Pictured: The view from the newly constructed Brookings Hall, looking east onto the grounds being developed for the 1904 Louisiana Purchase Exposition.
Revisiting the First Fifty Years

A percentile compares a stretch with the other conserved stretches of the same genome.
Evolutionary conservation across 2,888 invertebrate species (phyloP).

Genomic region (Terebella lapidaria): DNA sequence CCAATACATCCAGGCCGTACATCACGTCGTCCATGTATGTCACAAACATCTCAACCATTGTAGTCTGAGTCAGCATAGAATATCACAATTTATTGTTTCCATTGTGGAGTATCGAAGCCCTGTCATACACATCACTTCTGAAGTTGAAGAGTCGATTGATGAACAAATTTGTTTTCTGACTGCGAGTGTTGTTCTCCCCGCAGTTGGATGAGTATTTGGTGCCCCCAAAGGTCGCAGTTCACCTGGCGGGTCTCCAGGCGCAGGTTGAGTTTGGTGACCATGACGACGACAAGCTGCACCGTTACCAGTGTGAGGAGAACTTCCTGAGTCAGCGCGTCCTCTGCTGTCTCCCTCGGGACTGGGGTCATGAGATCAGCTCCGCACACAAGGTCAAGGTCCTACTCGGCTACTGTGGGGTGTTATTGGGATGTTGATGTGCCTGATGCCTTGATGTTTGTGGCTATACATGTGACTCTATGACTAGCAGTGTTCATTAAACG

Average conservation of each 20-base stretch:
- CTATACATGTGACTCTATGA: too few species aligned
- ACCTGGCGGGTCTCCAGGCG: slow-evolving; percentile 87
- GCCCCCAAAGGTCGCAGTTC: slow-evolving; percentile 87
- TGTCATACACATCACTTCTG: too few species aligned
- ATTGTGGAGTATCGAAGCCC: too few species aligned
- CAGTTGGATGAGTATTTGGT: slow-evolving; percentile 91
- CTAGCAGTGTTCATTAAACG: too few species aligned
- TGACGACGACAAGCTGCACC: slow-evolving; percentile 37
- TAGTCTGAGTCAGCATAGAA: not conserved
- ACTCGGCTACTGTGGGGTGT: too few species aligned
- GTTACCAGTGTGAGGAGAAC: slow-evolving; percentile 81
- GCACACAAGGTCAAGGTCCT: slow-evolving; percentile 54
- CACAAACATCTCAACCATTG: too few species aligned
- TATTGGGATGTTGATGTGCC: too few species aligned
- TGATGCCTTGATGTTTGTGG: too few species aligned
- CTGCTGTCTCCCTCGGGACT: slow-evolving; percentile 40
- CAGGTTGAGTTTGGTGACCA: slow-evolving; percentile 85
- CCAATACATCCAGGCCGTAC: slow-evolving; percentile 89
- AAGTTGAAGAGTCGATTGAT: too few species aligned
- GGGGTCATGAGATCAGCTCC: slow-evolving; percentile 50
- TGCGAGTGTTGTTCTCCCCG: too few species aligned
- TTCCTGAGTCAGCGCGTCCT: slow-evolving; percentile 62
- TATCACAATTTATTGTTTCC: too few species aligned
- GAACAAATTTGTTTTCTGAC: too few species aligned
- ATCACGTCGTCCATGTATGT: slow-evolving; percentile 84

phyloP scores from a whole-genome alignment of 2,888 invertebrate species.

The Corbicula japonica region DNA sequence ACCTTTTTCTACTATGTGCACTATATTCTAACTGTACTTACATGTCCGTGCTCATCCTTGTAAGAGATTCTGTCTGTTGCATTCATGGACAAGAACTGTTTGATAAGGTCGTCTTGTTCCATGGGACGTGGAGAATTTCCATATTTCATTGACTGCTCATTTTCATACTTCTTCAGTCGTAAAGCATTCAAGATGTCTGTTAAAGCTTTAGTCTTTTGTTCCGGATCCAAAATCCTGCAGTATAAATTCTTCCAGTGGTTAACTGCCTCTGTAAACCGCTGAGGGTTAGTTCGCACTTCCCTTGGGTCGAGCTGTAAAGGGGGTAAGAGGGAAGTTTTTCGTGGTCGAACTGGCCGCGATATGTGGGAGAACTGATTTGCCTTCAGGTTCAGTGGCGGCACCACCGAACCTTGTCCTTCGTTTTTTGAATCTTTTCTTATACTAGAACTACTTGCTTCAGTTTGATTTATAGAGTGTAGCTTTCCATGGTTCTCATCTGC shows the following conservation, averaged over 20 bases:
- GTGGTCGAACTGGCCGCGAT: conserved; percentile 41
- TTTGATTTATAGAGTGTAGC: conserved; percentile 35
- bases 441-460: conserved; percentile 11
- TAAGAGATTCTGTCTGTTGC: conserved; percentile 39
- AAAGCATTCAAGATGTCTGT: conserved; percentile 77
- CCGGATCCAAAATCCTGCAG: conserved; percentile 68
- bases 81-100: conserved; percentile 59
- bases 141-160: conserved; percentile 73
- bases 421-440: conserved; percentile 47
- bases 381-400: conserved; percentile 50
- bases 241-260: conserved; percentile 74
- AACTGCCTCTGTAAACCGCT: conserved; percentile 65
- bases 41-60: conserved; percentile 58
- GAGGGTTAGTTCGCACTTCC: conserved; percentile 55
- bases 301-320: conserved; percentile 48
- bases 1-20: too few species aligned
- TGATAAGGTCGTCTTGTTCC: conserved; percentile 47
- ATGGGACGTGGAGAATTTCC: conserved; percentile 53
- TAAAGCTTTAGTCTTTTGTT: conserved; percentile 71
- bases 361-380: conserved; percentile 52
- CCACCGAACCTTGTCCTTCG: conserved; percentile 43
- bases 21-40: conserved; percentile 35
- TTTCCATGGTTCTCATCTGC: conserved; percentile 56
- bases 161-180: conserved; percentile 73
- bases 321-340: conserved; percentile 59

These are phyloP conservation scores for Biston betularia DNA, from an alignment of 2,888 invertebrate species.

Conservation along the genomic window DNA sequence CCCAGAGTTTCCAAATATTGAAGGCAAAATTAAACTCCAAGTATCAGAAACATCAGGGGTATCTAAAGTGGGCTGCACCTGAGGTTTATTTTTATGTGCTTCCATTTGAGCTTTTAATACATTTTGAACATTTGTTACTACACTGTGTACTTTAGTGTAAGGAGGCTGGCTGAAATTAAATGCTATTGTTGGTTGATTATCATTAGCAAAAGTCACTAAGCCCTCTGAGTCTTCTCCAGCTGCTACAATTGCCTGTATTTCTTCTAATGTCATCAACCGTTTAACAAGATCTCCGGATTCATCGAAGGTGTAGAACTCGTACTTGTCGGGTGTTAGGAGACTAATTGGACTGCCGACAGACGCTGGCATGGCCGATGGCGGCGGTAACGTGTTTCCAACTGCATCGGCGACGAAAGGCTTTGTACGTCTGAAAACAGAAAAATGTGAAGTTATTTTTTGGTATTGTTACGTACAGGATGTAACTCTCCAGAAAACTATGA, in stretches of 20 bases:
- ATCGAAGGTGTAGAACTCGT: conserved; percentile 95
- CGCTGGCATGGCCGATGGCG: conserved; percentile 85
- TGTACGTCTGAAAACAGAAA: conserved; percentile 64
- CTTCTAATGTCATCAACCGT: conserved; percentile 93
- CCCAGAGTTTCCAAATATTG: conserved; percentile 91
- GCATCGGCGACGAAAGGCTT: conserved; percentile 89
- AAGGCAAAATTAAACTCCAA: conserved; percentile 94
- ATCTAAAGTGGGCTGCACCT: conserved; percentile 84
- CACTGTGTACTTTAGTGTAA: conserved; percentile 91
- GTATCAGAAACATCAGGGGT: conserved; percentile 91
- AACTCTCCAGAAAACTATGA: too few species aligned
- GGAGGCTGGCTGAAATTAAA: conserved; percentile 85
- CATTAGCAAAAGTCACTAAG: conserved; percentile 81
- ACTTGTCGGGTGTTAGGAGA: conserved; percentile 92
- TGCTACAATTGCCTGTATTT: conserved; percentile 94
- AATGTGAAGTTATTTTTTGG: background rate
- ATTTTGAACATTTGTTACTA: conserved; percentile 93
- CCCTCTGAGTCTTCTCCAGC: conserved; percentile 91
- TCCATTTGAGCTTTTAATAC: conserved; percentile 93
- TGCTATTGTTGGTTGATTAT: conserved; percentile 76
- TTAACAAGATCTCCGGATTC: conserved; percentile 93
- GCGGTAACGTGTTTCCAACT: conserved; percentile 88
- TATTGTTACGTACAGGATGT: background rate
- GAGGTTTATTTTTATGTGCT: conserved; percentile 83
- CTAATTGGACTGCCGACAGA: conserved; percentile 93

The first half century of WashU's history ended with relocation to the "Hilltop campus," providing open space, distinction, and resources that fueled its growth into a prestigious academic institution. This came in part through further investments in racial capitalism. Whereas WashU admitted some African American students in its first few decades that stopped in the 1890s and did not resume until the mid-20th century, with this exclusion becoming part of its pursuit of distinction. Further, the financially distressed institution was buoyed by leasing parts of the new campus - including Brookings Hall and Francis Field - to the 1904 Louisiana Purchase Exposition. The new campus would stage some of the 1904 Fair's infamously racist spectacles, including "Anthropology Days" and the 1904 Olympics, and financial returns on this lease enabled further development of what is now the Danforth Campus.